Garcia said in an interview with CNN broadcast Tuesday night that while he understands many Peruvians feel Berenson should complete her 20-year term, he personally has sympathy for the activist and her 16-month-old son, Salvador.

"How much can Peru really fear a woman who spent 15 years in prison?" Garcia said. "She has a little boy, and that moves me a lot."

She "is not a threat to Peru. That's over. It's part of the past," he added.

In a response to a question about the case's political sensitivity in Peru, Garcia noted that he has the power to commute Berenson's sentence and expel her and mentioned three factors that, to his mind, argue for clemency.

In addition to his belief that Berenson is not a threat and his feelings of compassion for mother and child, Garcia said that relations with Washington and U.S. public opinion must be weighed as well as the ordeal's effect on Berenson's parents.
While Garcia is barred from running for re-election next year, he has shown interest in running again in 2016.  He is only 59.  I am sure that he is wondering how a Berenson commutation would effect his chances in 2016.  That could be a scary election - Garcia vs. Fujimori. 

Some are worried that Alberto Fujimori will be released from jail because of a recent law passed in Peru that says that the international convention on crimes against humanity came into effect in 2003, years after Fujimori's crimes.  I'm not sure how likely this is.  He has several corruption charges as well.  He's committed enough crimes so that even if you dropped those related to crimes against humanity, there should be enough to keep him in jail for several years.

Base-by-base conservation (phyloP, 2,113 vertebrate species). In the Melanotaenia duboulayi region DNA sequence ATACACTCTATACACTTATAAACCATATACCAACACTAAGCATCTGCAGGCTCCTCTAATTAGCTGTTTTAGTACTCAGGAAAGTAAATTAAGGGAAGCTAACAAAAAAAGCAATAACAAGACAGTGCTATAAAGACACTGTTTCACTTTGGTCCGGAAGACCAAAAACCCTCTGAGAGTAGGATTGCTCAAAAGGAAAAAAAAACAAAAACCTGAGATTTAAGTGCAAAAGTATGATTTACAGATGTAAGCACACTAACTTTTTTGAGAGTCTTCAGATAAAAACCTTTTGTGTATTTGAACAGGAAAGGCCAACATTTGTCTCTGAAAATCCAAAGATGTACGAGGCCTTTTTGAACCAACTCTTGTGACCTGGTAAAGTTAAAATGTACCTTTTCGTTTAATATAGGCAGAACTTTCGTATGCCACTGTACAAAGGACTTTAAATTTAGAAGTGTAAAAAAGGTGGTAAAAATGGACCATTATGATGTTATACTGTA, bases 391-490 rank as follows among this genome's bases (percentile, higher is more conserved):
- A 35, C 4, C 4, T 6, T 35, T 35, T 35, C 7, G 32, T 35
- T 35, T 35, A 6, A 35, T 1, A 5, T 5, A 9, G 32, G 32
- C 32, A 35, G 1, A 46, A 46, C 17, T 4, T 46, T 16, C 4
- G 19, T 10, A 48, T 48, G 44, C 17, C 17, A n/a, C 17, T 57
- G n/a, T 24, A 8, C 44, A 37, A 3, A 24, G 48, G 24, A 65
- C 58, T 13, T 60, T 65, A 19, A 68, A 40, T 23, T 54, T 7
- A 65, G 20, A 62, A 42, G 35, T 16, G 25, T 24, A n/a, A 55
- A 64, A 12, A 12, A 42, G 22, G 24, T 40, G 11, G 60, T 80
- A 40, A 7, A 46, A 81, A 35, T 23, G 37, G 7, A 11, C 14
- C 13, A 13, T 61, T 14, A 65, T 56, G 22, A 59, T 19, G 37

On the other hand, his daughter might be elected president next year.

English-only ordinance dies in Forty Fort, Pennsylvania

Good for the Forty Fort borough council president. 
Borough council refused to name English as the official language for borough business Tuesday night, heeding council President Joe Chacke's call to avoid a fight far larger than Forty Fort.

As council prepared to vote on the proposed ordinance, Mr. Chacke drew upon a 1998 Arizona Supreme Court decision that ruled unconstitutional a 1988 referendum tabbing English as Arizona's official language. That ruling, and the U.S. Supreme Court's subsequent refusal to hear an appeal on it, formed the framework of Mr. Chacke's belief Forty Fort could invite a battle inappropriate for the small West Side borough to fight.

Councilman Dave Williams lobbied for the proposed ordinance's approval, arguing it would serve as a pre-emptive measure that could save the borough the cost of translating documents into languages other than English if anyone made such a request.